The Bank of Canada has steadily raised their benchmark interest rate over the course of 2022, but will their rates keep going up over the next year?
In this article, we’ll explore what’s next for interest rates in Canada. We’ll also see how they will affect rising mortgage rates, and how you can better protect your mortgage rates from uncertainty.
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Interest Rates Could Rise Even Faster and Higher than We Thought
With inflation the highest in decades, and the housing market the most expensive… well ever, the Bank of Canada raised interest rates. The point of this is to sooth the market and avoid an economic downturn down the road.
In a previous article, we looked at why the Bank of Canada has raised interest rates. In this article, we’ll go deeper into what you can expect next. But for reference let’s answer a few questions about interest rates.
What Happens When Interest Rates Rise?
When interest rates increase, it makes borrowing much more expensive. This means customers have less money to purchase products and services since they’d have to pay higher interest rates on that borrowed money.
As a result, businesses selling products and services must charge less and this helps to cool inflation.
Will Mortgage Interest Rates Rise with the Benchmark Rate?
Since the Bank of Canada is where Canada’s major banks borrow money, when they raise interest rates, banks follow suit. However, this doesn’t necessarily mean your mortgage payments will increase.
How Much Will Interest Rates Go up in Canada?
The rapid rise of inflation is an issue for countries across the globe, not just Canada. That means there are simply too many variables to give a firm answer to this question.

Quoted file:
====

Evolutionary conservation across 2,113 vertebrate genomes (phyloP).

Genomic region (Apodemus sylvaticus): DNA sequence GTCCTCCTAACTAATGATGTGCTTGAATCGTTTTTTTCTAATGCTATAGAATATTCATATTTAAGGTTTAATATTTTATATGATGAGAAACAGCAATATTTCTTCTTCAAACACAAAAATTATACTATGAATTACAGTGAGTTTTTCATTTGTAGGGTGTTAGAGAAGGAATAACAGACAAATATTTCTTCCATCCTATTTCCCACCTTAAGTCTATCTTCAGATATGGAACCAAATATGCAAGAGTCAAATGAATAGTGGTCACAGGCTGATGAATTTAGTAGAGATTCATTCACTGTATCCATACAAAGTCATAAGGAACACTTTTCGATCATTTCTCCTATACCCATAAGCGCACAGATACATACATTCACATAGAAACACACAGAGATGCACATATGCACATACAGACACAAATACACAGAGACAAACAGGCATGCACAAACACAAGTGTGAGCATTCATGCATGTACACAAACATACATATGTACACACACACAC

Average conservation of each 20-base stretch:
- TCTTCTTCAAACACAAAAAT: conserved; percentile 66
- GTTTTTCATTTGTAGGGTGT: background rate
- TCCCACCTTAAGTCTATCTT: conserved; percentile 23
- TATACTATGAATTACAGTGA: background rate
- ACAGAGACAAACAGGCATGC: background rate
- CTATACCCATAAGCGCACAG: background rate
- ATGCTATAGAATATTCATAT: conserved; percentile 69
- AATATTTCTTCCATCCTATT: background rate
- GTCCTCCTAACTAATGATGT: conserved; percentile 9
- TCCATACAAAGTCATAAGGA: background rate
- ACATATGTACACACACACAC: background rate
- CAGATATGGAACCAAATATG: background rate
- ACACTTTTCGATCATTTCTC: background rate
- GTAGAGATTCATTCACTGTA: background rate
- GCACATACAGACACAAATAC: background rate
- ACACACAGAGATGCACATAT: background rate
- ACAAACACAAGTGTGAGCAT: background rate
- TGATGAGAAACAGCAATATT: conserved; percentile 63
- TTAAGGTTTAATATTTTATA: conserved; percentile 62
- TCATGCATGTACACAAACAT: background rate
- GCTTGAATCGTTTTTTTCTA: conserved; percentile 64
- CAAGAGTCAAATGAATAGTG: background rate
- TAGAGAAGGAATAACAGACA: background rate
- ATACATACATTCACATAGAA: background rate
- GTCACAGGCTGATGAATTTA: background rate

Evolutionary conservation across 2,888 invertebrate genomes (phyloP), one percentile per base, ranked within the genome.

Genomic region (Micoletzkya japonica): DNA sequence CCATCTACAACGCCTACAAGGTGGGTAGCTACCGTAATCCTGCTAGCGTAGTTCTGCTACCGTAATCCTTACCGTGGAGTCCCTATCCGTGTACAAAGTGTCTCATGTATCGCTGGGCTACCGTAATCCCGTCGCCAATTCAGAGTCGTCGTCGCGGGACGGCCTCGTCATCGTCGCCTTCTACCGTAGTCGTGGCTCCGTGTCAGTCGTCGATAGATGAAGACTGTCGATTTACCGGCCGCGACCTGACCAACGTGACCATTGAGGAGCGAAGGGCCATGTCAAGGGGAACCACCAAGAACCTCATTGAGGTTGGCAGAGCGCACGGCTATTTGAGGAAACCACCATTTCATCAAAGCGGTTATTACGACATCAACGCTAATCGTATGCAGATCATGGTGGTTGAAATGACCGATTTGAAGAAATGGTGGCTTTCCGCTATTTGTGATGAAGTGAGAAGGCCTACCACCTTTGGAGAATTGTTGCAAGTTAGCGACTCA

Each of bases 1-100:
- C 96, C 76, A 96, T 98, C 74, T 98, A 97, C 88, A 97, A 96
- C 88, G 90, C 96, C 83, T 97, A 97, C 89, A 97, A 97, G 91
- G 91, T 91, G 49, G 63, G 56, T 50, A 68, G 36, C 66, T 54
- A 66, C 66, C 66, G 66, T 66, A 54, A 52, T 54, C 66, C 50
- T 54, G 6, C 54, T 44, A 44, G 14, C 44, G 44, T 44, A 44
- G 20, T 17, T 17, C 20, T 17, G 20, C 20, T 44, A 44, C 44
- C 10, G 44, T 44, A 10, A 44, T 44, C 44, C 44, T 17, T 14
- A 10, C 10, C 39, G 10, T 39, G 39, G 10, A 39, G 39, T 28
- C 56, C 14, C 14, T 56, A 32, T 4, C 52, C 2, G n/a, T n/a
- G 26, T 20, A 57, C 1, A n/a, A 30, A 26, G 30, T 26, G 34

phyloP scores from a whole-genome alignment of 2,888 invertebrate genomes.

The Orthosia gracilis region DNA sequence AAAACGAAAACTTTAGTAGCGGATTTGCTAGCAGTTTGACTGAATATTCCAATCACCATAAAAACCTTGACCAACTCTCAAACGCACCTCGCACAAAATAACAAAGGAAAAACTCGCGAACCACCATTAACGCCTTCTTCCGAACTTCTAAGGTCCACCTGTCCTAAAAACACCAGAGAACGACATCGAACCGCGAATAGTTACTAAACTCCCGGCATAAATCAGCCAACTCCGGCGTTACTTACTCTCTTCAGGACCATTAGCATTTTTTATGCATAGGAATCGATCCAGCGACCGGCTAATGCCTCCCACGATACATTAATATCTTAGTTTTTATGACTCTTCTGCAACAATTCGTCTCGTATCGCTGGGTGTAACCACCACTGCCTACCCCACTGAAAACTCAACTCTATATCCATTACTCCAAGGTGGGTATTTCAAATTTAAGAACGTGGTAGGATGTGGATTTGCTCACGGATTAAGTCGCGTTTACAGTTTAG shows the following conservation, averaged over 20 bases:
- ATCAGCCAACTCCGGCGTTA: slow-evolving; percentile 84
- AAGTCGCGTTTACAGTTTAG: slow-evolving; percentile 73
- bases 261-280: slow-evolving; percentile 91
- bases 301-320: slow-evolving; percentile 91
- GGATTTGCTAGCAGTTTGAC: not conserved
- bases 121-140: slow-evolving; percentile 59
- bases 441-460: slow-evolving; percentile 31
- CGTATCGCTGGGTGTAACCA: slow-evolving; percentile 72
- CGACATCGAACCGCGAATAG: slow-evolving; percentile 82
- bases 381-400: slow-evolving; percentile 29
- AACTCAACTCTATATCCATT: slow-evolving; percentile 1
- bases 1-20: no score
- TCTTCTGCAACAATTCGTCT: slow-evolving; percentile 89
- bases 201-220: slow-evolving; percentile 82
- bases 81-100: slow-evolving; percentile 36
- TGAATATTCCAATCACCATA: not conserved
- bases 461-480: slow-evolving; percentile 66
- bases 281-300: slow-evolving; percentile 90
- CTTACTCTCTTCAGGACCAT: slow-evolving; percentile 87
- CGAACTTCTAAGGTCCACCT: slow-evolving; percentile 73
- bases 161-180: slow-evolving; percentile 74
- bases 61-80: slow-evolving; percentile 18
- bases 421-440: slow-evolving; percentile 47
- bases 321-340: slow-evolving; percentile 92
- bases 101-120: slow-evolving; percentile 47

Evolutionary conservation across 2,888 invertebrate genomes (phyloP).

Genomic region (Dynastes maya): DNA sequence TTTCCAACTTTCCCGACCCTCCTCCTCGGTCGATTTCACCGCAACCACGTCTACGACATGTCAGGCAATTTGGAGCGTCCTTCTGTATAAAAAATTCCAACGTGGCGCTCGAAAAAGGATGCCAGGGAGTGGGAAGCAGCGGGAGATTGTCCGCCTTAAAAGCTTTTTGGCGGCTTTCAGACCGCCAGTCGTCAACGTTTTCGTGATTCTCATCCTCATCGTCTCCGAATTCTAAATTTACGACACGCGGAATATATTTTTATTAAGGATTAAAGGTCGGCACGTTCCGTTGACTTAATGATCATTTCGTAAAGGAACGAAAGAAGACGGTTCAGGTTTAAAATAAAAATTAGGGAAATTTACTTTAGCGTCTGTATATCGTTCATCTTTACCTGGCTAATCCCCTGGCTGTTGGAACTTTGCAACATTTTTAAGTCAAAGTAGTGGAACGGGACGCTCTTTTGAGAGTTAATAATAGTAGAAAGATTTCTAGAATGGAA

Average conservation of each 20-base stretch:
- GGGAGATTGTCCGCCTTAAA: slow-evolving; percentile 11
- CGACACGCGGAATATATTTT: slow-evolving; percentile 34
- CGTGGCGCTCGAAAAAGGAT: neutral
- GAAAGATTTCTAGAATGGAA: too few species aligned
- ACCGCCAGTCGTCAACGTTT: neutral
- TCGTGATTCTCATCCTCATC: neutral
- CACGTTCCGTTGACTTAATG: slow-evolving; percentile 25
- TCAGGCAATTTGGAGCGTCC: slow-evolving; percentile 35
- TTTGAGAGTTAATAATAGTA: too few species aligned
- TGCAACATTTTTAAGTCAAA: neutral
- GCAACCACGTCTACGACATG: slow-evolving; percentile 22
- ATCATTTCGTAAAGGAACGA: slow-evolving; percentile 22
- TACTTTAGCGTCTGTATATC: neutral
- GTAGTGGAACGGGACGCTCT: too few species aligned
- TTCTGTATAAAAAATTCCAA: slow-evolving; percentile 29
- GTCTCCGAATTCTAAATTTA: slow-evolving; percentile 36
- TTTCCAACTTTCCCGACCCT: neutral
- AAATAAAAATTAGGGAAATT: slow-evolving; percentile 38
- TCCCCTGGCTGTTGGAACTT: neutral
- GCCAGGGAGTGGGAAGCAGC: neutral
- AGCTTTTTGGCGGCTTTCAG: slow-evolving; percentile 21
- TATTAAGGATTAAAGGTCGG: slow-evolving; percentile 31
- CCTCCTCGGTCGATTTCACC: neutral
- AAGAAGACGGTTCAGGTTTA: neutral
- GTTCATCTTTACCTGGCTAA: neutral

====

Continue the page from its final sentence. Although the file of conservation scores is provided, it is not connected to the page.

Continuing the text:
However, labour markets around the world remain tight, while demand for goods and services is high. Since these are the main forces causing inflation, and since they don’t seem to have a quick fix in the near future, inflation will remain an issue for the world in the years to come.
How Much and How Fast Will the Bank of Canada Raise Interest Rates?
On September 7, 2022, The Bank of Canada released a statement saying, “Given the outlook for inflation, the Governing Council still judges that the policy interest rate will need to rise further.”
The use of a strong language by Canada’s central bank is the clearest sign they will use whatever means necessary to avoid a major economic downturn down the road. That means borrowers can expect rising interest rates in the foreseeable future.
In other words, rates will continue to climb, and they may climb more than three decades of rate hikes. With that said, the BoC is aware that if they hiking rates too quickly can hurt the economy too.
We can however look to the last 5 rate hikes for some idea as to what will happen next:
- September 7, 2022: 3.25% (+0.75%)
- July 13, 2022: 2.50% (+1.00%)
- June 1, 2022: 1.50% (+0.50%)
- April 13, 2022: 1.00% (+0.50%)
- March 2, 2022: 0.50% (+0.25%)
What Will Interest Rates be in 2023 Canada?
Yes, things seem to be moving fast, but the BoC has released the schedule for their upcoming rate announcements:
- October 26, 2022
- December 7, 2022
- January 25
As mentioned previously, because high inflation is a global problem, there are too many variables to make a firm prediction. But assuming the financial situation plaguing economies remains consistent in the coming months, you can most likely expect lending rates to rise between 0.25%-0.75%.
That means January 1st of 2023 could see the bank rate rise to between 3.75% to 4.75% depending on the broader economy and global events like the war in Ukraine.